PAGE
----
CENOTE ESCONDIDO (MAYA BLUE)
This is the less crowded cenote in the area, located south of Tulum. After a short walk through the jungle, you can swim with hundreds of fish.
Just five minutes west of Tulum town on highway 307, Cenote Escondido (Hidden Cenote) can be found by going to the entrance of Cenote Cristal. Known in the 1970`s as Maya Blue when the first scuba diver to enter the cave so named it. His name is Hilario Hiler, an American who became Maya when he moved to the Yucatan peninsula during the late 1960`s.
These caves turned out to be a large system of underground river systems connected by cenotes (open water holes or caves with descending depths to the waterline), whose water current passes underneath miles of untouched jungle. The water current continues to the Caribbean sea where it mixes with the salt water.
Entering Cenote Escondido includes a 1 km walk or drive through natural jungle filled with chit palms, all types of jungle fauna and exotic trees. Keep an eye and ear out for families of spider monkeys swinging around in the trees above.
The cenote itself is a large and deep clear water swimming pool complete with solid rock cliffs of 2-4 meters which are great for jumping off. Bring your snorkel gear to see the fish, fresh water turtles and underwater caves. There are two comfortable wooden platforms for entering the water with confidence as well as sunbathing, a palapa (thatched roof hut) perfect for parties or picnics as well as underwater tunnels for adventurous snorkelers.
While visiting this hidden cenote, think about the following story from a local Maya elder about the alux. An alux is a mythical, but real, fourth dimensional leprechaun type being. The story is that he was about 15 years old, relaxing below two large palm leaves along side Cenote Escondido. After working all day as a chiclero (one who extracts the sap of the zapote tree to be sold for chicle, the gum base in chewing gum like Wrigleys Chewing Gum) he had lit his candle in order to eat his meal when he heard the chachalaka birds shouting out warning that someone was coming. He then heard someone, obviously a two legged creature, moving towards him across the water. As he waited cautiously in the dark, his breathing stopped when he saw an 18 inch tall pot bellyied naked man-like creature. The alux, or leprechaun, was warming himself along side the lighted candle, rubbing his belly mischievously while turning in circles. The alux did not see or acknowlege the young, large Maya man holding his breath with wonder. Now in his 60`s, he recounted to me that the alux had dark grayish-black skin like pottery. He had no hair and his fingers were like a baby´s. He danced around and moved as if he were indeed walking on water. In a minute the alux was gone but the young chiclero could hear him walking away with the same rythym... across the water.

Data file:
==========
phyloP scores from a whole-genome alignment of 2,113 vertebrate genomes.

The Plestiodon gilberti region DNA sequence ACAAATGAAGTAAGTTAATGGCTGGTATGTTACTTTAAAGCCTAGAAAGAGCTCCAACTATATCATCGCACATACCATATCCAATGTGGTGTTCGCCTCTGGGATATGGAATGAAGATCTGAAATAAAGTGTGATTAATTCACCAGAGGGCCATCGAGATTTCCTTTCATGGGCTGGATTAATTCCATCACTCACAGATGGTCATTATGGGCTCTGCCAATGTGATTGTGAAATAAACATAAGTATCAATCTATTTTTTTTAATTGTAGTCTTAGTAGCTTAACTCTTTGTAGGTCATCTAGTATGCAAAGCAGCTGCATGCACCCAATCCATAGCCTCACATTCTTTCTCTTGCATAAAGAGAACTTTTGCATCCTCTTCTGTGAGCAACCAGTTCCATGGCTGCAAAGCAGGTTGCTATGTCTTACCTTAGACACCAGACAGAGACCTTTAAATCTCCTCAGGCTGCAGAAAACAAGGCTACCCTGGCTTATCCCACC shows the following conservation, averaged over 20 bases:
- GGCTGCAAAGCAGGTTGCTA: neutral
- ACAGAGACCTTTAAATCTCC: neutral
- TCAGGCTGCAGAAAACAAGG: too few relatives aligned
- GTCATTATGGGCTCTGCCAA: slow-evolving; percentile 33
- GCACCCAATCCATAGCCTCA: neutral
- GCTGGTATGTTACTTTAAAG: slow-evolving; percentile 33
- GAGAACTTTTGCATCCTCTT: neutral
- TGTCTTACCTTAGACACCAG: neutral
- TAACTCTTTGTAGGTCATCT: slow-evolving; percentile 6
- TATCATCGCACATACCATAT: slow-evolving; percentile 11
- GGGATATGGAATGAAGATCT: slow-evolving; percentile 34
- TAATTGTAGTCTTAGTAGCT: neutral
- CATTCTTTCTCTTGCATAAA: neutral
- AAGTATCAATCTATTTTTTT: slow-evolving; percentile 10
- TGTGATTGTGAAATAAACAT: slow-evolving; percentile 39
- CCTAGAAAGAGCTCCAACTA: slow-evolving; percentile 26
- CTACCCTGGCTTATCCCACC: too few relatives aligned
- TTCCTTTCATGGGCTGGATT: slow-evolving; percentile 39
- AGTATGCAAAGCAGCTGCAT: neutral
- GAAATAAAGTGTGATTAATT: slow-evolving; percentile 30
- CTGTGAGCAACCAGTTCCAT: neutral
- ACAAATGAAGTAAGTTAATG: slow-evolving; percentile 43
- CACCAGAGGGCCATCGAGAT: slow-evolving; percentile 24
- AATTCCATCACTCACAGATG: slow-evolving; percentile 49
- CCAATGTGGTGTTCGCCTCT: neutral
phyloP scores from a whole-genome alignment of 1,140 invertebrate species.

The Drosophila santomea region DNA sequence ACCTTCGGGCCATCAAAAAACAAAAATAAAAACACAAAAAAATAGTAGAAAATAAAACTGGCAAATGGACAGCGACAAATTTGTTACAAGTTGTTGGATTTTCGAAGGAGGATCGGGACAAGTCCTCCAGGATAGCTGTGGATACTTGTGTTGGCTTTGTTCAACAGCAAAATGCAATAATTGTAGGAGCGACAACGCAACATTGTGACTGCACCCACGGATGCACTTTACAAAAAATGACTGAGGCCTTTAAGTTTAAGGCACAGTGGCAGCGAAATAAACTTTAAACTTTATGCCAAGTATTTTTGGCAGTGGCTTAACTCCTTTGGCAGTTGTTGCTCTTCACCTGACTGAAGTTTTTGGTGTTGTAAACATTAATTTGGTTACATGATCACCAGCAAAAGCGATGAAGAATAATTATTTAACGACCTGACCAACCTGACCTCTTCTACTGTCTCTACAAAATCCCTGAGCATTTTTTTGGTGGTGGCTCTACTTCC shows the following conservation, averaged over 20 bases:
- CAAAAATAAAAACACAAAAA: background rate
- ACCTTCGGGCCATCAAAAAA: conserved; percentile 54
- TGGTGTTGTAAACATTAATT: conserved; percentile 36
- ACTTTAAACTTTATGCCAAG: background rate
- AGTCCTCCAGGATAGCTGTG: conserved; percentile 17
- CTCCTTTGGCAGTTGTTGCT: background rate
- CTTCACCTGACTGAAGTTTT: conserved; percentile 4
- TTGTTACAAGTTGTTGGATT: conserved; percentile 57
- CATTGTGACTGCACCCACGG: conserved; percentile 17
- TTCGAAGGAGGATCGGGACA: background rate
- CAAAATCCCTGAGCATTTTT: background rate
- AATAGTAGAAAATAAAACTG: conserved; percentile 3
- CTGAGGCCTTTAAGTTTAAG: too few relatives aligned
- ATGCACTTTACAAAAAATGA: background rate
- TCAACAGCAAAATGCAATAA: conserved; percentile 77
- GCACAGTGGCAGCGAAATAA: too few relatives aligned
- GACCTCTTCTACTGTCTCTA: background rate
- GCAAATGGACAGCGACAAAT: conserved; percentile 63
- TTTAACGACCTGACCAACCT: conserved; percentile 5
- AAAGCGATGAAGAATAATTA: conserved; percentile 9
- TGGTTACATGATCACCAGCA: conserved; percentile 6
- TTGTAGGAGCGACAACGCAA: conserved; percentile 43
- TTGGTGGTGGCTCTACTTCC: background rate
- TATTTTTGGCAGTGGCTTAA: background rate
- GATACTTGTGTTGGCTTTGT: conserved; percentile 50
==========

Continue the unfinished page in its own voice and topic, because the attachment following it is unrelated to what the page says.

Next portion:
Stories like these abound in the magical jungle near Tulum. Take the time to talk to the locals and ask about their jungle experiences. Cenotes like Cenote Escondido allow you to visit and explore without great expense and without busloads of tourists.